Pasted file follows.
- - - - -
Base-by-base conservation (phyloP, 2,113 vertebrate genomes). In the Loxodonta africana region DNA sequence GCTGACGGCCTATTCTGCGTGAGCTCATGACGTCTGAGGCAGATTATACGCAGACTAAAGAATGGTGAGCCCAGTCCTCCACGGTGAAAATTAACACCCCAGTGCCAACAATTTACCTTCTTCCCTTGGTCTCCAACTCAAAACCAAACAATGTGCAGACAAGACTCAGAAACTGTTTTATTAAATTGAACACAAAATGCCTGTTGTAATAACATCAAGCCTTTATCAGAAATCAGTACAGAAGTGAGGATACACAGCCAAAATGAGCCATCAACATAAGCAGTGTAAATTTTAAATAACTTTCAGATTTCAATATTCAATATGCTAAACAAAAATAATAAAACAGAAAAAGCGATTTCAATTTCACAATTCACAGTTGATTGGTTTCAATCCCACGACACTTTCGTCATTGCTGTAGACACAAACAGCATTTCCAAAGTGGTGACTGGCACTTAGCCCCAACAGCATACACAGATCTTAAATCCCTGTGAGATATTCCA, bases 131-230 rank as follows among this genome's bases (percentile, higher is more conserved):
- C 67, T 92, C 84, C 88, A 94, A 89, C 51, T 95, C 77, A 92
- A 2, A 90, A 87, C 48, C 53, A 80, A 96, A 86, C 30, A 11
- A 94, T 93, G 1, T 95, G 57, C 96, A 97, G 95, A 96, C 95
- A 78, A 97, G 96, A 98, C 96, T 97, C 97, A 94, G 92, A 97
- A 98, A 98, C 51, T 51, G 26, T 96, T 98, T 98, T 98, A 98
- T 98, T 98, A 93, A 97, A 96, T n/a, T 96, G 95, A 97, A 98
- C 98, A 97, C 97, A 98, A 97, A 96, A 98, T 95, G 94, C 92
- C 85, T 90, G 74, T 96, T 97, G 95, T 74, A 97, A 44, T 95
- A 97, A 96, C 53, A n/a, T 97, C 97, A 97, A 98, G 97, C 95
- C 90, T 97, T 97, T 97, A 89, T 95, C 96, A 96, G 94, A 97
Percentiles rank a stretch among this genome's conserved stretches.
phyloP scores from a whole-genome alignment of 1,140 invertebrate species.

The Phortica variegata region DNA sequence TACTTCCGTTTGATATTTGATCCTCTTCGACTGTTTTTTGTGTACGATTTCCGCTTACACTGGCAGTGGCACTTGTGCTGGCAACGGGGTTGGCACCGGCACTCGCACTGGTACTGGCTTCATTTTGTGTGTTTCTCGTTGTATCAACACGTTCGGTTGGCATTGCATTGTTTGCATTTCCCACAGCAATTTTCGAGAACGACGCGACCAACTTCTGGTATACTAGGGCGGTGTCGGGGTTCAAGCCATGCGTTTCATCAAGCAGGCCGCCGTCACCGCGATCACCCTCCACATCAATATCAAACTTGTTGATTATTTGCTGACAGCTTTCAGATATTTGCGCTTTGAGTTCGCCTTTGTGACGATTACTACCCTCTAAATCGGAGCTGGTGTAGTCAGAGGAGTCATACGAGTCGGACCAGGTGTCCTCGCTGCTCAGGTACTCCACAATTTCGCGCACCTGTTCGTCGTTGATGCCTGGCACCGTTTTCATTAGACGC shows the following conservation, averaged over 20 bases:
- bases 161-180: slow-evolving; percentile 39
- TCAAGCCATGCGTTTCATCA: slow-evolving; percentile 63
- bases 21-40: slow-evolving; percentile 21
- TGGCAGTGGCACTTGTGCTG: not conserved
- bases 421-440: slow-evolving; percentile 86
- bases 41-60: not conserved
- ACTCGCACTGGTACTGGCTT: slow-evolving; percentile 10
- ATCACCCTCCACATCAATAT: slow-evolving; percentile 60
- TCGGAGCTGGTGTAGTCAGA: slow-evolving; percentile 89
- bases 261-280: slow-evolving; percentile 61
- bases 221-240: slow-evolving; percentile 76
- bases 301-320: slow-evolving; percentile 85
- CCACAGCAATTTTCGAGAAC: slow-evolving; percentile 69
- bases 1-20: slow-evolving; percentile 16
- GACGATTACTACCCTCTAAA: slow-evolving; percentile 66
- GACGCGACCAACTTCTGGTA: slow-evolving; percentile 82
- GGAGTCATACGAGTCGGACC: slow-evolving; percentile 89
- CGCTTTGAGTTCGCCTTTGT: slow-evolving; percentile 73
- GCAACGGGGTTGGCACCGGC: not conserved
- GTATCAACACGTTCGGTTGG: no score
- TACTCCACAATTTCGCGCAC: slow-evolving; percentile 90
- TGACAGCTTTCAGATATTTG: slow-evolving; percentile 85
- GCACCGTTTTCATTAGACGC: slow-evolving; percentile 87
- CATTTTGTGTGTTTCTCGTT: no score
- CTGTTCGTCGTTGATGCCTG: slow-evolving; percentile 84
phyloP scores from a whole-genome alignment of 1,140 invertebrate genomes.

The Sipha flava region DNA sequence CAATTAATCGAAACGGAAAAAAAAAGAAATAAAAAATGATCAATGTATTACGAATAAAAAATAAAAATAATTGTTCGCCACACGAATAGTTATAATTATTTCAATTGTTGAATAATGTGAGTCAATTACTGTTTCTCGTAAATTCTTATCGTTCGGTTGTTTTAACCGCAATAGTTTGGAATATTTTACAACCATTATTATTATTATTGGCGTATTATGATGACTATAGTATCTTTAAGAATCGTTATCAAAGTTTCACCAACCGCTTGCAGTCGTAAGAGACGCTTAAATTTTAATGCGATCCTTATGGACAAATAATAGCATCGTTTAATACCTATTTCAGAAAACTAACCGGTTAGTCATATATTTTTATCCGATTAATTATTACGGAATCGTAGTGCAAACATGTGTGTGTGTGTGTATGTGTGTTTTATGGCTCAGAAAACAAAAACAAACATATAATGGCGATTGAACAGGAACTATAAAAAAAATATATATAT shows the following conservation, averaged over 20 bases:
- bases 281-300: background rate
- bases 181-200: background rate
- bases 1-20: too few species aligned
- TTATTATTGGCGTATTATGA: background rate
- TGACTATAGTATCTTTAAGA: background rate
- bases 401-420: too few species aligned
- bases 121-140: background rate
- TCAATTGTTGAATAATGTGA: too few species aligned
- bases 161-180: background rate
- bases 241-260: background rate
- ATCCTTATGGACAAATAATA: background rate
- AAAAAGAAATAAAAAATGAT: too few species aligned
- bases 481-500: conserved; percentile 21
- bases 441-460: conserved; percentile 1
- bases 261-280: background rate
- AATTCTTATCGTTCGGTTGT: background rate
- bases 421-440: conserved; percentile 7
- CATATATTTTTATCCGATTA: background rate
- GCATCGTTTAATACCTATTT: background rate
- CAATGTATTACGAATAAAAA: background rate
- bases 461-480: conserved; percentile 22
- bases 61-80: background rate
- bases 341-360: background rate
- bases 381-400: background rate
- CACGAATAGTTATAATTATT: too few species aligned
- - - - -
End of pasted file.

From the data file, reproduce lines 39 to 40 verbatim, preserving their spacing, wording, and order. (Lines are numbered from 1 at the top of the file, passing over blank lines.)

- CTGTTCGTCGTTGATGCCTG: slow-evolving; percentile 84
phyloP scores from a whole-genome alignment of 1,140 invertebrate genomes.